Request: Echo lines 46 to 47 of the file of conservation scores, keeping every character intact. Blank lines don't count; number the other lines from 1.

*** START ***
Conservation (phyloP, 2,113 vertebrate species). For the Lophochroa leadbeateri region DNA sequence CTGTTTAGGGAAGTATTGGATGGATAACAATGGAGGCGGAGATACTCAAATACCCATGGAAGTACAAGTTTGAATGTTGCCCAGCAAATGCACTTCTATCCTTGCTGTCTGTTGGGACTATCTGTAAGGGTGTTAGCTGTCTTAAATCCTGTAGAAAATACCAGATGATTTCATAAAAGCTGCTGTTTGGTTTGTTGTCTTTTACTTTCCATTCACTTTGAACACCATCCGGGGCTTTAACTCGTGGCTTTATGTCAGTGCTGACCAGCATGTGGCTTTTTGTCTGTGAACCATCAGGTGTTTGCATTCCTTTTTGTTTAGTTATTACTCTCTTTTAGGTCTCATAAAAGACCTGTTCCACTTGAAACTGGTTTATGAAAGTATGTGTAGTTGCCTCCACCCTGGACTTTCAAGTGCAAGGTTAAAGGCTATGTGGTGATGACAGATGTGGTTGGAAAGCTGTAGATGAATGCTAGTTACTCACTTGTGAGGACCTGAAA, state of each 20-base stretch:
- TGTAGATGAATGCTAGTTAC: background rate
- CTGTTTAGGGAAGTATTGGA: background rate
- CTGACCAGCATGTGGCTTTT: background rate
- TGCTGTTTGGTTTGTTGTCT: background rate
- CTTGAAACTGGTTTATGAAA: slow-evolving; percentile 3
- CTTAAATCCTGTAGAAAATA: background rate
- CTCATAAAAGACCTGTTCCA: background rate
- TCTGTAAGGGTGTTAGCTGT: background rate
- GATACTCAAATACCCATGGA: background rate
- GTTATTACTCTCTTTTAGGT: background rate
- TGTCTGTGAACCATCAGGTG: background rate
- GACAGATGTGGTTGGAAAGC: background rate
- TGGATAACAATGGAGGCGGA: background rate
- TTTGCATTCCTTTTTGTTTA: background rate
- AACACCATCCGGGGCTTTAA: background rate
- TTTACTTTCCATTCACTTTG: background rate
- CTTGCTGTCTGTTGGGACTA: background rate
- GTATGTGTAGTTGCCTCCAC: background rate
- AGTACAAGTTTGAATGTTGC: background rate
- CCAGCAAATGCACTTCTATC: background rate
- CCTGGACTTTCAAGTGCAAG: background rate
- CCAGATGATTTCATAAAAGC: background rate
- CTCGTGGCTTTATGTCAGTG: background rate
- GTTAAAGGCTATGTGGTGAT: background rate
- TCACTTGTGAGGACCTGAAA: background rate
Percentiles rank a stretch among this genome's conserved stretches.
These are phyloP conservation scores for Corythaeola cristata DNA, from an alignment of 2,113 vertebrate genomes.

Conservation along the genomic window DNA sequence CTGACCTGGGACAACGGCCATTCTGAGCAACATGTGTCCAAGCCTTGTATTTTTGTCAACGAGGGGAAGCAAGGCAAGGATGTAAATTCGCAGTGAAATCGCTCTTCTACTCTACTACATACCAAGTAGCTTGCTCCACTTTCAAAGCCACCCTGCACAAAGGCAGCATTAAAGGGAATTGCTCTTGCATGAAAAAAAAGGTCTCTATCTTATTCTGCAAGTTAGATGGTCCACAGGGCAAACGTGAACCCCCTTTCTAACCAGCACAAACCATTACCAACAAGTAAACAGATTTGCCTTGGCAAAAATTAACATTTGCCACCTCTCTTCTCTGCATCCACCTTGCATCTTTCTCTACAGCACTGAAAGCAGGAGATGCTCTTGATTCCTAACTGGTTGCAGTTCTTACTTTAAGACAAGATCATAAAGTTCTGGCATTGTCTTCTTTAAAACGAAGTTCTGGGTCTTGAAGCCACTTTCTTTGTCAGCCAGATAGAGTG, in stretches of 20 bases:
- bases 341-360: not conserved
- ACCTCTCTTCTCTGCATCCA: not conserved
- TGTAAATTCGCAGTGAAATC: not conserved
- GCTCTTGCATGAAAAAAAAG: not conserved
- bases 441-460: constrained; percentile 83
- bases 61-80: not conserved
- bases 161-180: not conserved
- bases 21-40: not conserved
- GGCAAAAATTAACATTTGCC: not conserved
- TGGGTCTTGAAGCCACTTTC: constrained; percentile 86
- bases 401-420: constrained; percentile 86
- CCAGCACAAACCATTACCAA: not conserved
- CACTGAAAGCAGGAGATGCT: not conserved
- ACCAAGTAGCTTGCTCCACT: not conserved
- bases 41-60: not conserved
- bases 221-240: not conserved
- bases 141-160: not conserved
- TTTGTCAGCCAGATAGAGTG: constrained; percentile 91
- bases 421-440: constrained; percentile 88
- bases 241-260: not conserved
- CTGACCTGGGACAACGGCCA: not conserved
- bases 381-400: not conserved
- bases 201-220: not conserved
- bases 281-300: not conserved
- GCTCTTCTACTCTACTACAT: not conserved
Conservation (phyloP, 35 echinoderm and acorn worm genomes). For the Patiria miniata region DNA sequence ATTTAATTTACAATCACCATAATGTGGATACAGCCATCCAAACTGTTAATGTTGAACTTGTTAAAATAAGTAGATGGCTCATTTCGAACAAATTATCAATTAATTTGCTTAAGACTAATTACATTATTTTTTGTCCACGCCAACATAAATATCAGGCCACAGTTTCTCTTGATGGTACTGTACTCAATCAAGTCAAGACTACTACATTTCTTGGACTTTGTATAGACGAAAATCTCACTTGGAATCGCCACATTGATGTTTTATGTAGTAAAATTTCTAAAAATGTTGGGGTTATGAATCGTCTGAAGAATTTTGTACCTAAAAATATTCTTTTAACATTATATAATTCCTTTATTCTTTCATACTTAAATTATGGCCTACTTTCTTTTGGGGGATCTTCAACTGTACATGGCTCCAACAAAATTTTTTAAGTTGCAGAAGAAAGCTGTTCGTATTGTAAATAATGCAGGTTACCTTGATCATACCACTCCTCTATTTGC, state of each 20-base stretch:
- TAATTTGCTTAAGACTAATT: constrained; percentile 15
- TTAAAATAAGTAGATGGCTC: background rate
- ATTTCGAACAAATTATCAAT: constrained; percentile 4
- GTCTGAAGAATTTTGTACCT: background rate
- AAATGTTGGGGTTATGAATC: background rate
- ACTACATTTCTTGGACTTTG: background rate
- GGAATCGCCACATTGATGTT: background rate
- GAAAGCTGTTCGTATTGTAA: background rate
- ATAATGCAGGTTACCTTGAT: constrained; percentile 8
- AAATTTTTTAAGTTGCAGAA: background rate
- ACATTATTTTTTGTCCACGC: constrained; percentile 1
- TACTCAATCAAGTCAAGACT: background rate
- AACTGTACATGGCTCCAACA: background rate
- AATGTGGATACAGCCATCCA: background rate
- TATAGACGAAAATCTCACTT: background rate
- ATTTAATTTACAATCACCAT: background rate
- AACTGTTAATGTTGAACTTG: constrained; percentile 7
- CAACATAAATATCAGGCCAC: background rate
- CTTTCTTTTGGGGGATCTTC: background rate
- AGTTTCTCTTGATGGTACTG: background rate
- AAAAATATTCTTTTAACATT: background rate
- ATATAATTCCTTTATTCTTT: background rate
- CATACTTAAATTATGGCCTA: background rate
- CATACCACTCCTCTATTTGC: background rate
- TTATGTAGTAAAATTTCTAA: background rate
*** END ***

- bases 141-160: not conserved
- TTTGTCAGCCAGATAGAGTG: constrained; percentile 91